Florida May Remove Thousands From Voter Rolls
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TALLAHASSEE, Fla. (AP) — Florida may remove thousands of voters from the rolls because they are not U.S. citizens.
State officials announced Wednesday that they have identified more than 2,600 people who are in Florida legally but may not be eligible to vote.
The announcement comes at the same time the state, the U.S. Department of Justice and others are locked in a legal dispute over a voting law passed last year by the Republican-controlled Legislature. GOP legislators said they pushed some of the changes in order to crack down on potential voter fraud.
“Florida voters need to know only eligible citizens can cast a ballot and we’re doing everything in our power to ensure that is the case,” said Florida Secretary of State Ken Detzner.
The move comes just months before Florida is expected to play a critical role in deciding the 2012 presidential election. The 2000 election between George W. Bush and Al Gore was decided by just 537 votes in the Sunshine State.
A spokesman for the Department of State said the list is drawn from people who have driver’s licenses but do not appear to be citizens. In the last few weeks, county election officials were given the list and asked to verify if the information is correct or not. Election supervisors are contacting voters and if someone is not a citizen, their name will be dropped from the voter rolls.
A Miami-Dade elections official said that the list sent to that county had roughly 1,700 names. Some people on the list have already given documentation that they are citizens, said Christina White, deputy supervisor of elections. She did not know if any of the people had been removed yet.
There are currently more than 11 million registered voters in the state.
Florida law requires voters to be a U.S. citizen residing in the state. Florida also does not allow someone to vote if they are a convicted felon and have not had their civil rights restored.
State officials said they did not know yet if any of the people on the list had voted illegally in past elections.
But the initial list given out by the state to supervisors shows the names of people who registered all the way from the late ’50s to as recently as 2011. One Hillsborough County man on the list registered to vote in 1959.
The state has been responsible for helping screen voters since 2006 when it launched a statewide voter registration database.
Prior to the launch of the database, Florida had come under fire for previous efforts to remove felons from the voting rolls, including a purge that happened right before the 2000 presidential election that was decided by 537 votes. An effort to remove felons back in 2004 was halted after it was discovered that the list drawn up by the state had problems.
The state database is supposed to check the names of registered voters against other databases, including ones that contain the names of people who have died and people who have been sent to prison.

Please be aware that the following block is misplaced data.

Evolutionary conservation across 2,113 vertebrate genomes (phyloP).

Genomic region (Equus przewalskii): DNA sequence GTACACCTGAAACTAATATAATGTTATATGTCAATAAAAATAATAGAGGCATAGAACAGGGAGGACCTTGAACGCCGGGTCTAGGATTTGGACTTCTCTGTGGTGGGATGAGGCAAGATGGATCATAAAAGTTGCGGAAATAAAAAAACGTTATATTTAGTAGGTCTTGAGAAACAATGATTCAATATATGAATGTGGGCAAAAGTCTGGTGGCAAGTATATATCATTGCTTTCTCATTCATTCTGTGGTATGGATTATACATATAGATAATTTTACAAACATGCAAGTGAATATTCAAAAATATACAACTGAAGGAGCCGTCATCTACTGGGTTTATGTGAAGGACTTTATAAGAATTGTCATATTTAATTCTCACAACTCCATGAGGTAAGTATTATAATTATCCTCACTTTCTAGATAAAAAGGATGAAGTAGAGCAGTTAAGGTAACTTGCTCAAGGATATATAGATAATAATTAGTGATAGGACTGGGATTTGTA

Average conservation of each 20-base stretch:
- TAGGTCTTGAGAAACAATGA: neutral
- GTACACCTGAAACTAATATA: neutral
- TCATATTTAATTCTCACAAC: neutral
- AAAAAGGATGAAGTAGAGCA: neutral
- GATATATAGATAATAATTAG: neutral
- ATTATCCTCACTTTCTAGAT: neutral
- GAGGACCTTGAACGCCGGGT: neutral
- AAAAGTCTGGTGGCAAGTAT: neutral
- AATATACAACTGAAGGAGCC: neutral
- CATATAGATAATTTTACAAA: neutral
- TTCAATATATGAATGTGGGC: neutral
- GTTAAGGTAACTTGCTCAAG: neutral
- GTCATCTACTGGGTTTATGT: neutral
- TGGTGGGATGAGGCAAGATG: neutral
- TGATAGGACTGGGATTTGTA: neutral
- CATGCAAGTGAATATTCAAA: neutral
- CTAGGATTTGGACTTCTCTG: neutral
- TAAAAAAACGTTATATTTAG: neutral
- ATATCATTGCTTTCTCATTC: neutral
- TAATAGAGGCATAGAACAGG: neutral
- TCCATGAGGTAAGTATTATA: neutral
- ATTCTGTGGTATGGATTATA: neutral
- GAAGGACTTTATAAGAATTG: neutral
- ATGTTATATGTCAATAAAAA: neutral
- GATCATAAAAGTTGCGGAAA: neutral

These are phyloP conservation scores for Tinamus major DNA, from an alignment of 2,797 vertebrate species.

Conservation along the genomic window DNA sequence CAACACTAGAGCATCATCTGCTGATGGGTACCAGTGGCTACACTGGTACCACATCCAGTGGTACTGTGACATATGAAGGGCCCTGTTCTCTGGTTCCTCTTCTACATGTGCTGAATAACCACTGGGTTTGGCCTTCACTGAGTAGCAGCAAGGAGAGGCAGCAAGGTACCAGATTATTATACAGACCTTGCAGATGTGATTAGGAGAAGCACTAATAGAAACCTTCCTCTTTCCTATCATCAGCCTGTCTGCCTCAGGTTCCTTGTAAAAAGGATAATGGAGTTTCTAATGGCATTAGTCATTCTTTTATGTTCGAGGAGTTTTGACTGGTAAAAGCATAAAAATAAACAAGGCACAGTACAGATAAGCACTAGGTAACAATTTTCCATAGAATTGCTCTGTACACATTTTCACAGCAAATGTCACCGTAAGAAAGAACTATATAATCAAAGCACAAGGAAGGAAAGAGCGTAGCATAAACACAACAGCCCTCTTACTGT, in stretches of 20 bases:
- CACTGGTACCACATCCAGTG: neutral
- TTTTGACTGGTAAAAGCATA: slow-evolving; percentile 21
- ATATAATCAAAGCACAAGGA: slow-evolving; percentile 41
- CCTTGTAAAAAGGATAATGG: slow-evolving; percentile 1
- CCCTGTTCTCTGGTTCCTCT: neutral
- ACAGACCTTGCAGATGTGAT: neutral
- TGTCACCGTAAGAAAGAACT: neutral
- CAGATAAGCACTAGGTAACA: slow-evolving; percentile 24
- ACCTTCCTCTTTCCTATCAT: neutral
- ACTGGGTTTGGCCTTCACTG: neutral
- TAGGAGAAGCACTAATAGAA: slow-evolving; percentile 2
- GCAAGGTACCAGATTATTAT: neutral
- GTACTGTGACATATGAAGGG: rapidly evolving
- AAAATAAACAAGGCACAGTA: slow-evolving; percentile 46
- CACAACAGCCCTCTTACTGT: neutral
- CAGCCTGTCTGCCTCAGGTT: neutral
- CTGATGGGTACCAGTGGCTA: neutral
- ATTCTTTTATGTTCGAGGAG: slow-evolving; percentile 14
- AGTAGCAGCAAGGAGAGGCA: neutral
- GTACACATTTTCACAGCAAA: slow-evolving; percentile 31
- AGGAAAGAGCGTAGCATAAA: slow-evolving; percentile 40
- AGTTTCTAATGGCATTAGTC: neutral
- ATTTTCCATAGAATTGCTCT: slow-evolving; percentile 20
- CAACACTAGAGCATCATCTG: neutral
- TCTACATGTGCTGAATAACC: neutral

But a Department of Highway Safety and Motor Vehicles spokeswoman acknowledged that until last year, no one was looking to see if someone who registered to vote and had a driver’s license was a citizen. Driver’s license numbers are routinely used to verify the identity of someone who registers to vote. The state does not give driver’s licenses to illegal immigrants, but it does grant them to legal visitors.
The state began to check the citizenship status as Florida began enforcing a law that requires anyone wanting to get a new driver’s license or renew an existing license to produce proof of birth and citizenship.
Chris Cate with the Department of State said Wednesday that there could likely be additional names as the state continues to work with the Department of Highway Safety and Motor Vehicles. He said Florida has asked for access to a federal database maintained by the Department of Homeland Security but so far the U.S. government has turned the state down.
But some were skeptical of the state’s push to remove voters from the rolls. It comes while Florida is still in court over a 2011 law that curtailed early voting hours and tightened rules for groups registering voters. Legislators said the law was needed to protect the integrity of the state’s elections, but the U.S. Department of Justice has questioned some of the changes.
Howard Simon, executive director of the American Civil Liberties Union of Florida, said the state should not allow non-citizens to vote but he maintained that the push was a “public relations offensive” and an “effort to rehabilitate the state’s image that’s what been done was to address fraud.”
Ion Sancho, the supervisor of elections in Leon County who has joined the legal challenge to the new voting law, was also critical of the latest push by state officials since it is coming just months before the 2012 elections.
“We are seeing a national partisan effort by Republicans across the country in power to call out voting fraud as if it’s a massive problem,” Sancho said. “Even if the numbers are correct and if 2000 individuals have been on rolls as voters that indicates our database is 99 percent accurate. That’s pretty damn good.”
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